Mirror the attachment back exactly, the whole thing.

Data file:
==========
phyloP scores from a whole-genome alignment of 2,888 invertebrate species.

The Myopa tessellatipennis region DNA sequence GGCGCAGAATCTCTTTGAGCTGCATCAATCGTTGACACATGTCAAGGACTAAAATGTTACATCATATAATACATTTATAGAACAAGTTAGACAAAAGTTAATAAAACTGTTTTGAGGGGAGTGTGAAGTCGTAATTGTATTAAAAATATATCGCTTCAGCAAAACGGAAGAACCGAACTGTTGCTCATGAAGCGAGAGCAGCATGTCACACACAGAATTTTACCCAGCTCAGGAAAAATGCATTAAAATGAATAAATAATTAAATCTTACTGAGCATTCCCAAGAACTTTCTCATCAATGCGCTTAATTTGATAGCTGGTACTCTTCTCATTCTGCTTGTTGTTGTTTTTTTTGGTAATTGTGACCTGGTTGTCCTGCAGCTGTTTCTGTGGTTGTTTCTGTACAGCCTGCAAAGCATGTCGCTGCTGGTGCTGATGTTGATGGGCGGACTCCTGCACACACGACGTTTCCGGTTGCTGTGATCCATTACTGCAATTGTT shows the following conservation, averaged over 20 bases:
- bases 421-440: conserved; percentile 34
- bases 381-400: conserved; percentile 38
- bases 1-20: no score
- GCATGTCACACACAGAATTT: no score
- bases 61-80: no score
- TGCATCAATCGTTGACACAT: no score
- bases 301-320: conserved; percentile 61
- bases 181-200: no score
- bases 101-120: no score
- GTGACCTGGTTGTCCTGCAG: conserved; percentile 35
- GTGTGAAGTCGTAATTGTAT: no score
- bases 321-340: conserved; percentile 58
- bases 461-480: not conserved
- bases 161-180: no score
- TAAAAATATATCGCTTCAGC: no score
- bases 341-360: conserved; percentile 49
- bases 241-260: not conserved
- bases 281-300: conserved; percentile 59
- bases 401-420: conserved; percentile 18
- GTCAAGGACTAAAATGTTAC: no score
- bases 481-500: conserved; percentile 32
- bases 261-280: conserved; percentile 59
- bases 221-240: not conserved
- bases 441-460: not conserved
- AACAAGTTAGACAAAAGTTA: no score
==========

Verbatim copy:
phyloP scores from a whole-genome alignment of 2,888 invertebrate species.

The Myopa tessellatipennis region DNA sequence GGCGCAGAATCTCTTTGAGCTGCATCAATCGTTGACACATGTCAAGGACTAAAATGTTACATCATATAATACATTTATAGAACAAGTTAGACAAAAGTTAATAAAACTGTTTTGAGGGGAGTGTGAAGTCGTAATTGTATTAAAAATATATCGCTTCAGCAAAACGGAAGAACCGAACTGTTGCTCATGAAGCGAGAGCAGCATGTCACACACAGAATTTTACCCAGCTCAGGAAAAATGCATTAAAATGAATAAATAATTAAATCTTACTGAGCATTCCCAAGAACTTTCTCATCAATGCGCTTAATTTGATAGCTGGTACTCTTCTCATTCTGCTTGTTGTTGTTTTTTTTGGTAATTGTGACCTGGTTGTCCTGCAGCTGTTTCTGTGGTTGTTTCTGTACAGCCTGCAAAGCATGTCGCTGCTGGTGCTGATGTTGATGGGCGGACTCCTGCACACACGACGTTTCCGGTTGCTGTGATCCATTACTGCAATTGTT shows the following conservation, averaged over 20 bases:
- bases 421-440: conserved; percentile 34
- bases 381-400: conserved; percentile 38
- bases 1-20: no score
- GCATGTCACACACAGAATTT: no score
- bases 61-80: no score
- TGCATCAATCGTTGACACAT: no score
- bases 301-320: conserved; percentile 61
- bases 181-200: no score
- bases 101-120: no score
- GTGACCTGGTTGTCCTGCAG: conserved; percentile 35
- GTGTGAAGTCGTAATTGTAT: no score
- bases 321-340: conserved; percentile 58
- bases 461-480: not conserved
- bases 161-180: no score
- TAAAAATATATCGCTTCAGC: no score
- bases 341-360: conserved; percentile 49
- bases 241-260: not conserved
- bases 281-300: conserved; percentile 59
- bases 401-420: conserved; percentile 18
- GTCAAGGACTAAAATGTTAC: no score
- bases 481-500: conserved; percentile 32
- bases 261-280: conserved; percentile 59
- bases 221-240: not conserved
- bases 441-460: not conserved
- AACAAGTTAGACAAAAGTTA: no score